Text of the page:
Showing posts with label Language. Show all posts
Showing posts with label Language. Show all posts

Friday, December 25, 2020

Do And Die, not Do or Die - common misquote

The poem by Lord Alfred Tennyson called The Charge of the Light Brigade is often misquoted.  Lines 14 and 15 are commonly verbalize as "Ours is not to ask why, but to do or die", or something similar.  The key here is that a choice is present; "do or die".  In other words, we follow our orders or be will held accountable.  Or perhaps, do or die trying.

However, within the actual poem (below), such a choice never is present.  The lines are actually "Theirs not to reason why, theirs but to do and die".  The soldiers of the poem never question their order, even though the order is clearly erroneous.  For these soldiers, these six hundred brigaders, a choice is never even in their thoughts.  They would ride headlong into cannon fire, being cut to pieces, while knowing there was no hope of success nor life afterwards.  

When one applies this poem to one's own situation, the phrase "do and die" is far more powerful, potent and critical.  No choice is available, even though the required action surely leads to failure.  In this regard, one might be unintentionally critiquing their orders as folly.

Of course, the poem is poetic. Though the poem does mention some survivors, it romanticizes the sacrifice of the brigade on the whole.  In reality, many of the soldiers survived.  Further, history has characterised the order to charge as a misunderstanding or miscommunication.  However, the order being a mistake of some sort is not undermined by the fact that some brigaders survived.  The Light Brigade was decimated in their charge of the cannons, and that decimation was obviously inevitable.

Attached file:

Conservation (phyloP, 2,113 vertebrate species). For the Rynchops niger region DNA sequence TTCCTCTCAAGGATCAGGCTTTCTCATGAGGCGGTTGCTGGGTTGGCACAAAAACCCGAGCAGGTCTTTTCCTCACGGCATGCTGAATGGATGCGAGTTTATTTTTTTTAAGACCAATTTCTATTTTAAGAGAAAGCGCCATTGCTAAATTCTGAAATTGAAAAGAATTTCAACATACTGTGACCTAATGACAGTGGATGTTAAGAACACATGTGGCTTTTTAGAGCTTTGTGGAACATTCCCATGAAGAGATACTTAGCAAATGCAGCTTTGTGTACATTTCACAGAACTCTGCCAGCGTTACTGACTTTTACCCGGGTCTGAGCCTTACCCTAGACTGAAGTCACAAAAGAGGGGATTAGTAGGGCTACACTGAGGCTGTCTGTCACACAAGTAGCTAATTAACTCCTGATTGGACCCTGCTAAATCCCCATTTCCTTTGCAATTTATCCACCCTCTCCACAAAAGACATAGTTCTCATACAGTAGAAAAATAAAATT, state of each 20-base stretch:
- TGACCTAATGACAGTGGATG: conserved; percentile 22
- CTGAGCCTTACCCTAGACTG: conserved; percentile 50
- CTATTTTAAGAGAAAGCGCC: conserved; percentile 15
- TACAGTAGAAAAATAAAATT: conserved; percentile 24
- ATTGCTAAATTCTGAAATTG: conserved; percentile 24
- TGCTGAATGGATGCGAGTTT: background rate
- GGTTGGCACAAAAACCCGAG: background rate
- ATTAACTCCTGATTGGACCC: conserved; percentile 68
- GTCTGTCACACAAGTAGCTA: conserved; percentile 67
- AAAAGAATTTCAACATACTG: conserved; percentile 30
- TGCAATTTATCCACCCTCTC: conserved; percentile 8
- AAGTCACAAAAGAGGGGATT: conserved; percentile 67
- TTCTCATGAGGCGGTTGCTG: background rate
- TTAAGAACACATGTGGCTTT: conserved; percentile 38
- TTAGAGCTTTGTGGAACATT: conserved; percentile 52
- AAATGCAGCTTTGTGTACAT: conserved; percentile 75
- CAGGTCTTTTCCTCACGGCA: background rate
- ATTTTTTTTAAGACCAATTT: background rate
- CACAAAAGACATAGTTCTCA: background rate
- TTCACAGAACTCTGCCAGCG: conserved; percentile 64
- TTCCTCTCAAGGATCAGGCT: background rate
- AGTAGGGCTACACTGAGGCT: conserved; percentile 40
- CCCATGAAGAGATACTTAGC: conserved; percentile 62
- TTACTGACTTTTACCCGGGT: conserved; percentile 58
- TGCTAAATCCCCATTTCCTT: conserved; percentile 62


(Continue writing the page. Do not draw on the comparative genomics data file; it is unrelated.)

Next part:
The Charge of the Light Brigade

                    I
Half a league, half a league,
Half a league onward,
All in the valley of Death
   Rode the six hundred.
“Forward, the Light Brigade!
Charge for the guns!” he said.
Into the valley of Death
   Rode the six hundred.

                    II
“Forward, the Light Brigade!”
Was there a man dismayed?
Not though the soldier knew
   Someone had blundered.
   Theirs not to make reply,
   Theirs not to reason why,
   Theirs but to do and die.
   Into the valley of Death
   Rode the six hundred.

                  III
Cannon to right of them,
Cannon to left of them,
Cannon in front of them
   Volleyed and thundered;
Stormed at with shot and shell,
Boldly they rode and well,
Into the jaws of Death,
Into the mouth of hell
   Rode the six hundred.

                   IV
Flashed all their sabres bare,
Flashed as they turned in air
Sabring the gunners there,
Charging an army, while
   All the world wondered.
Plunged in the battery-smoke
Right through the line they broke;
Cossack and Russian
Reeled from the sabre stroke
   Shattered and sundered.
Then they rode back, but not
   Not the six hundred.

                    V
Cannon to right of them,
Cannon to left of them,
Cannon behind them
   Volleyed and thundered;
Stormed at with shot and shell,
While horse and hero fell.
They that had fought so well
Came through the jaws of Death,
Back from the mouth of hell,
All that was left of them,
   Left of six hundred.

                   VI
When can their glory fade?
O the wild charge they made!
   All the world wondered.
Honour the charge they made!
Honour the Light Brigade,
   Noble six hundred!

Thursday, July 04, 2019

Ironical is a real word! Didn't know that? Yeah, you aren't alone.


From Dictionary.com:



ironic

[ ahy-ron-ik ]

adjective; from 1620's